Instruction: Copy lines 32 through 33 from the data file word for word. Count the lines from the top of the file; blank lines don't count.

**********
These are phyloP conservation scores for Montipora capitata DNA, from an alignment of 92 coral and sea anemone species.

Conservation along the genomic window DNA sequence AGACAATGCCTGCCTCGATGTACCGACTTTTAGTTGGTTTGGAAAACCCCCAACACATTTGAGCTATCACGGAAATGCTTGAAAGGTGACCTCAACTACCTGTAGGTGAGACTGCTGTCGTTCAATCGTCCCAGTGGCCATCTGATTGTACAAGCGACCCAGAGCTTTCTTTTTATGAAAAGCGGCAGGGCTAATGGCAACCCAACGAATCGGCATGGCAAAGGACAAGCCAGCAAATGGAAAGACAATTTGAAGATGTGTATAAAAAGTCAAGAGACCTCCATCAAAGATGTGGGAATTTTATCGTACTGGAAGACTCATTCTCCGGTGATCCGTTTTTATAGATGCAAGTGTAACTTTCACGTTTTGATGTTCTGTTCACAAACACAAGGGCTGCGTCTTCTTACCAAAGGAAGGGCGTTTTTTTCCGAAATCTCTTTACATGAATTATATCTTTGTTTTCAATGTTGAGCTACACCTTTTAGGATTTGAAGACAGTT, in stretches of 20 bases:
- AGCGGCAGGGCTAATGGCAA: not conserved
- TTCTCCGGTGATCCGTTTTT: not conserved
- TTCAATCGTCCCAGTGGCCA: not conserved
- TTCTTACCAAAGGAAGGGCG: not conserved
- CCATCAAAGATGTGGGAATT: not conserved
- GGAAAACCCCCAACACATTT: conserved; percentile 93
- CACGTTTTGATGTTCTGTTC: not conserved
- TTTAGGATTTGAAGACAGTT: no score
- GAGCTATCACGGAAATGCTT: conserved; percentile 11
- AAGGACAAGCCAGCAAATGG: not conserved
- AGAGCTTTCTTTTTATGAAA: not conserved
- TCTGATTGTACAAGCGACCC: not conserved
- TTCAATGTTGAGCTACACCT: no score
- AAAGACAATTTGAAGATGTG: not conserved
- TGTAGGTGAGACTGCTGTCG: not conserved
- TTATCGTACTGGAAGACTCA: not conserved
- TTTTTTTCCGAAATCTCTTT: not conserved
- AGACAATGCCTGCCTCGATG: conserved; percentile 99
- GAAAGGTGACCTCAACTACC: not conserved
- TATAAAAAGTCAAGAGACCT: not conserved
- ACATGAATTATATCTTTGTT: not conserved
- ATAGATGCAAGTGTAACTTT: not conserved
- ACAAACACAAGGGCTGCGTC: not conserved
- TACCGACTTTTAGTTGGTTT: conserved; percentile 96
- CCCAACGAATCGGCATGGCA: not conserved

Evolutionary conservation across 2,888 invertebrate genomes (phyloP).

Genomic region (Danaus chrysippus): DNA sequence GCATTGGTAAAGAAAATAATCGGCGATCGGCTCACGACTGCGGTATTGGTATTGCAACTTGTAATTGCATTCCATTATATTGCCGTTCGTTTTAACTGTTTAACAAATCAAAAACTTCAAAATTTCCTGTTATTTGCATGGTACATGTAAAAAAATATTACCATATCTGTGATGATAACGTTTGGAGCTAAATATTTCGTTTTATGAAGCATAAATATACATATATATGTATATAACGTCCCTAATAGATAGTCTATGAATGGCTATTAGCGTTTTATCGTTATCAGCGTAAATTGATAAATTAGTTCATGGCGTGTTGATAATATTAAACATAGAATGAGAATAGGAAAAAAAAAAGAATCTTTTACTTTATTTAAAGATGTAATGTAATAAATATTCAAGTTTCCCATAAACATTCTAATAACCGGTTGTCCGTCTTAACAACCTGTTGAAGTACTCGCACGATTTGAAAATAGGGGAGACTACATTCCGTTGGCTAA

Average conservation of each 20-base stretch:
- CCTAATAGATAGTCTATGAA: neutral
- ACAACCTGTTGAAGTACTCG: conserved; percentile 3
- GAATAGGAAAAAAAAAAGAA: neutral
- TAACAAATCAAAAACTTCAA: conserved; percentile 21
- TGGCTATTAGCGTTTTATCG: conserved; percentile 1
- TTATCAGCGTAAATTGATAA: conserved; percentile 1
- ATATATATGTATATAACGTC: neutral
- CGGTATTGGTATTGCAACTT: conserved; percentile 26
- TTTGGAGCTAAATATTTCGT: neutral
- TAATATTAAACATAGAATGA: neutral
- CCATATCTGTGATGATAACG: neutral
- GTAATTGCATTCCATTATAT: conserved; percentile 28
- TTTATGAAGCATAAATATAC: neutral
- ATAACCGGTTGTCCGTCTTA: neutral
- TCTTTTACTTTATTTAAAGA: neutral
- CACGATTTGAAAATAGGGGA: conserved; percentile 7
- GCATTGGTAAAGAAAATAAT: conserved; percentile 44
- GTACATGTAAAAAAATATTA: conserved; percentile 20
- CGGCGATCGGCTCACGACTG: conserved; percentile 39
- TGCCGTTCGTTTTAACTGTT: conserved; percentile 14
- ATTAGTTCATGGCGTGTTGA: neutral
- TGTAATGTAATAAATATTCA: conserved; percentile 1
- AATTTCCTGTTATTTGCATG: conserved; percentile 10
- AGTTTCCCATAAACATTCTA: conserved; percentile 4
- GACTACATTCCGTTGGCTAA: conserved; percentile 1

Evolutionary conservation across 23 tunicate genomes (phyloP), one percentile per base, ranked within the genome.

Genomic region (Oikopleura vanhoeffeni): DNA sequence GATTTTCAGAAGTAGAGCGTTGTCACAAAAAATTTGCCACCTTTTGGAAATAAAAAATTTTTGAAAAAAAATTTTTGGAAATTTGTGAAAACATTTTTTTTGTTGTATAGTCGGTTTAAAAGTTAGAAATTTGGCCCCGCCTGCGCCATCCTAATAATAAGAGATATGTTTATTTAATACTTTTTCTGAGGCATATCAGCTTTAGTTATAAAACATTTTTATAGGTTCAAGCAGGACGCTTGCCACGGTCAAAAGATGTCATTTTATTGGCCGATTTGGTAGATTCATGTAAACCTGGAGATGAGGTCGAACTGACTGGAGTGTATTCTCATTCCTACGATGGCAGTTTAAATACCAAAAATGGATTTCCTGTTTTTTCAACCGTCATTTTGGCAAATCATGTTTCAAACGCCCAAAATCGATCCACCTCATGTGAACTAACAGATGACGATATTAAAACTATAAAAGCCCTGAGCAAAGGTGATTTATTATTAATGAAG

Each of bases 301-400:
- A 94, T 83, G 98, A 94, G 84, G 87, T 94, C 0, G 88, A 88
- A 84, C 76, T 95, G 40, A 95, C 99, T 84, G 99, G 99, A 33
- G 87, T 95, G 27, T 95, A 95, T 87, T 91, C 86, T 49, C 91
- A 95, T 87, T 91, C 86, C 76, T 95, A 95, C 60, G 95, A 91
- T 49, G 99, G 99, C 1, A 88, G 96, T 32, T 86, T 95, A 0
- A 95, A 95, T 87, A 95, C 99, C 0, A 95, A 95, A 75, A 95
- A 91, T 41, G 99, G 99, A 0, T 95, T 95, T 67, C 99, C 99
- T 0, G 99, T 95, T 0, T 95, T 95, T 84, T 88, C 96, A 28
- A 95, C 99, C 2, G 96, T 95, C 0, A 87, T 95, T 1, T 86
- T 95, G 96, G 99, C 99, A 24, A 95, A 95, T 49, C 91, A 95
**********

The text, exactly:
- ACAACCTGTTGAAGTACTCG: conserved; percentile 3
- GAATAGGAAAAAAAAAAGAA: neutral